pip install pandas

To read, print, edit, and write

import pandas as pd

# read file
data = pd.read_csv('in.csv')  

# print data

# edit data
data["Serial Number"] += 1

# dump data

For more complex structures with various shapes, you can rely on YAML, very widely supported, (but a bit slow). The fact that blank lines and comments are allowed really help the understanding.

# Enable YAML syntax highlighting in you rIDE for the best experience.

# input files
inst_solut: ./dummy.sol.h5
mesh: ./dummy.mesh.h5
inst_solut_output: ./gasouted.sol.h5

# list (each - block) of actions to take
- type: directional_linear_mask 
  direction: "x"             #direction 0: x , 1: y, 2: z
  max_abcissa: 0.11        #If None, takes  70% of CAO size
  min_abcissa: 0.1         #If None, takes  30% of CAO size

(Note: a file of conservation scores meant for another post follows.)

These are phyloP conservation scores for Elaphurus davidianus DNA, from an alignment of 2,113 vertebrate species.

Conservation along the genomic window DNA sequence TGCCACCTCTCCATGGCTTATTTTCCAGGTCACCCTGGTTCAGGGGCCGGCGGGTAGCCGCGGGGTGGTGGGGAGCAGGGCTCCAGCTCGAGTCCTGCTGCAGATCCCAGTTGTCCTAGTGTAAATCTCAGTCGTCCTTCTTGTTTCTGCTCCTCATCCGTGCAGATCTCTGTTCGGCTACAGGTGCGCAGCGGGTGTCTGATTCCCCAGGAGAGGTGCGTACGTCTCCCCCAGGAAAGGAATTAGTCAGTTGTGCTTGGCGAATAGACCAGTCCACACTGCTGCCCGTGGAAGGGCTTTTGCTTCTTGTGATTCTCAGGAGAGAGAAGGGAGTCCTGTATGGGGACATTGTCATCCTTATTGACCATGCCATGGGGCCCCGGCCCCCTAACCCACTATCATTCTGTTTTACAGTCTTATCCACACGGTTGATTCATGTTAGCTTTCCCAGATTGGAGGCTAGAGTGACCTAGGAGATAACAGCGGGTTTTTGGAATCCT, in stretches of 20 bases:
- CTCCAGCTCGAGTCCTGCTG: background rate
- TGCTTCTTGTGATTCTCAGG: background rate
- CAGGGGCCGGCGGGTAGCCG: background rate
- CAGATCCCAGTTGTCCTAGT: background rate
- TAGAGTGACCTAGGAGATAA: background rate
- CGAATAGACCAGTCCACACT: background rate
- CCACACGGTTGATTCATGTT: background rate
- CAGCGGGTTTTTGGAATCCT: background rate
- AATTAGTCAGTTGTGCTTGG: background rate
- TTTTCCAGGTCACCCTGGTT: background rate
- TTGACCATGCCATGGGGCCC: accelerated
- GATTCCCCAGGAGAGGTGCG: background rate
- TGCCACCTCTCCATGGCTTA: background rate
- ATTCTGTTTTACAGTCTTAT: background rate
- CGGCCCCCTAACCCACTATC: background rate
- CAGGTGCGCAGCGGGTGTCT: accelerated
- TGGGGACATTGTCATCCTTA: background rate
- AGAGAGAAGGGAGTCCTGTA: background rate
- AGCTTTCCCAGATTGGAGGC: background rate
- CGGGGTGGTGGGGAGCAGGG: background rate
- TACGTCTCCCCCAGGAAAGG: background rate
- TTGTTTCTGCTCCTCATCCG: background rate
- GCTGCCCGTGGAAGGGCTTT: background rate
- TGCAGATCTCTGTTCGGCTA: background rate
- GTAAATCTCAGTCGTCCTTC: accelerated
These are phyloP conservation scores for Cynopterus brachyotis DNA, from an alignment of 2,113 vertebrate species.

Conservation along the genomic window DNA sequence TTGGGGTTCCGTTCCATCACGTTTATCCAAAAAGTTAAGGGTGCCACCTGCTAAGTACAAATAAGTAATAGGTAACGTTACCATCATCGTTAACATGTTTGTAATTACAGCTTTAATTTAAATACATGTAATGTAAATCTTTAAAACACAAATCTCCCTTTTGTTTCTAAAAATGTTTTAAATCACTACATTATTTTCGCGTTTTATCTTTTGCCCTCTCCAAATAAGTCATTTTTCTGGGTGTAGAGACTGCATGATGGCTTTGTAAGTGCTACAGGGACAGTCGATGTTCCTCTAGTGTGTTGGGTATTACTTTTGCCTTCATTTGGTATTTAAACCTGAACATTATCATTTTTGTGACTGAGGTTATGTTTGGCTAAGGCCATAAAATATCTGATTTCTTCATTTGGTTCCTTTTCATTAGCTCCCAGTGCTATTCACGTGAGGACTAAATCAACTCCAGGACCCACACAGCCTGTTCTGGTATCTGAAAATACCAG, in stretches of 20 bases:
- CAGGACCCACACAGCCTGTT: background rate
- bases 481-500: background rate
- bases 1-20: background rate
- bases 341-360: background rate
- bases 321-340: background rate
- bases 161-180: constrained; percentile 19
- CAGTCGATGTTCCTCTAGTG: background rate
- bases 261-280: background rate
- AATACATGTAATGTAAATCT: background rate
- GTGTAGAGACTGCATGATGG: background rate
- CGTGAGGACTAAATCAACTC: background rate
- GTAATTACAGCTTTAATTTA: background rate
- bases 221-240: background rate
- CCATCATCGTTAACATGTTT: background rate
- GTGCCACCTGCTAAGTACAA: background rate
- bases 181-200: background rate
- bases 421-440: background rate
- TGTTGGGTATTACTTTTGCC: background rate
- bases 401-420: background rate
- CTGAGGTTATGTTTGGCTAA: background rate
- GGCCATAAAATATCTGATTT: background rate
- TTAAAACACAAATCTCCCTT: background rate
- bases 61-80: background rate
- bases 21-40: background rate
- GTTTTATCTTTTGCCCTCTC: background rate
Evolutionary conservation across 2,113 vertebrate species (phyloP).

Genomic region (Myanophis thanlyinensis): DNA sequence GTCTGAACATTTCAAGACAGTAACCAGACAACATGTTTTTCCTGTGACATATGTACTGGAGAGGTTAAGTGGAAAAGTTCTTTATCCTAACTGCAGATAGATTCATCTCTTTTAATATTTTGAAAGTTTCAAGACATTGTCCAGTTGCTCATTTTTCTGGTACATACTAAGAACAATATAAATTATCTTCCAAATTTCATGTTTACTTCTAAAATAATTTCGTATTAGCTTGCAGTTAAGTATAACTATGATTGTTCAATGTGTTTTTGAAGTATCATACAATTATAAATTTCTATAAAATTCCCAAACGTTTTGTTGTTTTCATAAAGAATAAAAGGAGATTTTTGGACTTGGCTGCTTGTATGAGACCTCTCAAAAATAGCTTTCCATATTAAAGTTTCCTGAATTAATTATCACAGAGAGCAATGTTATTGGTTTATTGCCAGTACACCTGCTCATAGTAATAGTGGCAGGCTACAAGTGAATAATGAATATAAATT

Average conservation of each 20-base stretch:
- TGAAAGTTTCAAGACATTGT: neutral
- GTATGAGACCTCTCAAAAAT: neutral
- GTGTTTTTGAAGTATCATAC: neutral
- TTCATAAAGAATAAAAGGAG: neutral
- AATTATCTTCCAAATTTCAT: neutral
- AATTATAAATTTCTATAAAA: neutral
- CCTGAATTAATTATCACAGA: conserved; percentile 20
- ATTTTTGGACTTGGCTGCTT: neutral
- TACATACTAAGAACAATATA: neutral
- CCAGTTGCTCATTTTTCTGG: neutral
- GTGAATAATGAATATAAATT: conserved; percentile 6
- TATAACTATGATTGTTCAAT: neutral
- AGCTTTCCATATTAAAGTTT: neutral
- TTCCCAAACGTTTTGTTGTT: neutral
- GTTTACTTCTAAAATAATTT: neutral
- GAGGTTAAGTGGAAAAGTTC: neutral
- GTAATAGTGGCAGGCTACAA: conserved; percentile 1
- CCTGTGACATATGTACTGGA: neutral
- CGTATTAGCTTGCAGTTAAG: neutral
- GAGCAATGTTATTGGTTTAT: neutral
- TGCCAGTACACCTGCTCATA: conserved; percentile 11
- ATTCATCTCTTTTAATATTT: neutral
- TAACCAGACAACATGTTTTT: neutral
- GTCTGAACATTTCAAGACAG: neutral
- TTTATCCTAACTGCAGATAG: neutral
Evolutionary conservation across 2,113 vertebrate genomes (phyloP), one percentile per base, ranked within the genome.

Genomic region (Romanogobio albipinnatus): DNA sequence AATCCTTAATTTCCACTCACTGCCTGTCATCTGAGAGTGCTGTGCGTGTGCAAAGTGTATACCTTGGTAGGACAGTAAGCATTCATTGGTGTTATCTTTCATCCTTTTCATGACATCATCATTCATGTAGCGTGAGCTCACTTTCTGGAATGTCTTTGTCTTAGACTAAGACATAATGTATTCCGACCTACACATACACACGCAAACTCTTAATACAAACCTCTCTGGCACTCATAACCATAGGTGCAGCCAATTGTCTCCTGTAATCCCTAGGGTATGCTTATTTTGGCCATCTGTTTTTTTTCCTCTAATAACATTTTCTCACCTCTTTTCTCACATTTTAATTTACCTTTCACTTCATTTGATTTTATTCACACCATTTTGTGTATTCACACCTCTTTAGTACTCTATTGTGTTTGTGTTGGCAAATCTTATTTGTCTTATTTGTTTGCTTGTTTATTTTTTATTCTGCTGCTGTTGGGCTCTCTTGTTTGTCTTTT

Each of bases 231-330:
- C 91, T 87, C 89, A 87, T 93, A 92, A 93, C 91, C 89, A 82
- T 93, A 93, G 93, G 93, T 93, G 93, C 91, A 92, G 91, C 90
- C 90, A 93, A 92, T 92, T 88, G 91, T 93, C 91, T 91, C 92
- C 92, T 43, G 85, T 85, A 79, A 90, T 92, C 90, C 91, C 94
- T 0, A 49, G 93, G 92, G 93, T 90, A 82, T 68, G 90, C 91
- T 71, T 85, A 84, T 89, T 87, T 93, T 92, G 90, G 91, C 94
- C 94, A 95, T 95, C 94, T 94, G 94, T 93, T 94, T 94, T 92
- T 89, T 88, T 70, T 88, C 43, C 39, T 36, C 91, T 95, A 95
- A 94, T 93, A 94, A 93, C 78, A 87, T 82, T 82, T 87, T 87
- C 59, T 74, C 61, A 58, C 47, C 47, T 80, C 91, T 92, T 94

new_pressure: null       #use null if you dont want to edit this field
  new_temperature: 2000.0. # Temp in K.
  new_yk: null

- type: spherical_tanh_mask
  center: [0.1, 0.1, 0]    # center sphere. If None, takes CAO center.
  rad_0: 0.01              # radius sphere [m]. If None, takes from CAO size
  delta: 0.05              # transition thickness [m], If None, takes half rad_0
  new_pressure: null
  new_temperature: 1600.
  new_yk:                  # dictionnary of species Yk
    N2: 0.8                # order and competion does not matter
    O2: 0.2                # Sum MUST be 1!

To install:

> pip install yaml

To read, access, edit and write the content of a file:

import yaml

# read the data
with open('in.yml', "r") as fin:
    data = yaml.load(fin, Loader=yaml.FullLoader)

# access to on element of the data

# change on element
data["mesh"] = "awesomemesh.h5"

# dump de new data
with open('out.yml', "w") as fout:
    yaml.dump(data, fout)
NOB serialize into JSON

If your data is extremely complex, a nested mix of lists, dictionaries and even Numpy arrays, maybe you could take a look at NOB the nested object handler of COOP. Read Nob objects. (resp. write) using the .np_deserialize() (resp .np_serialize()) method.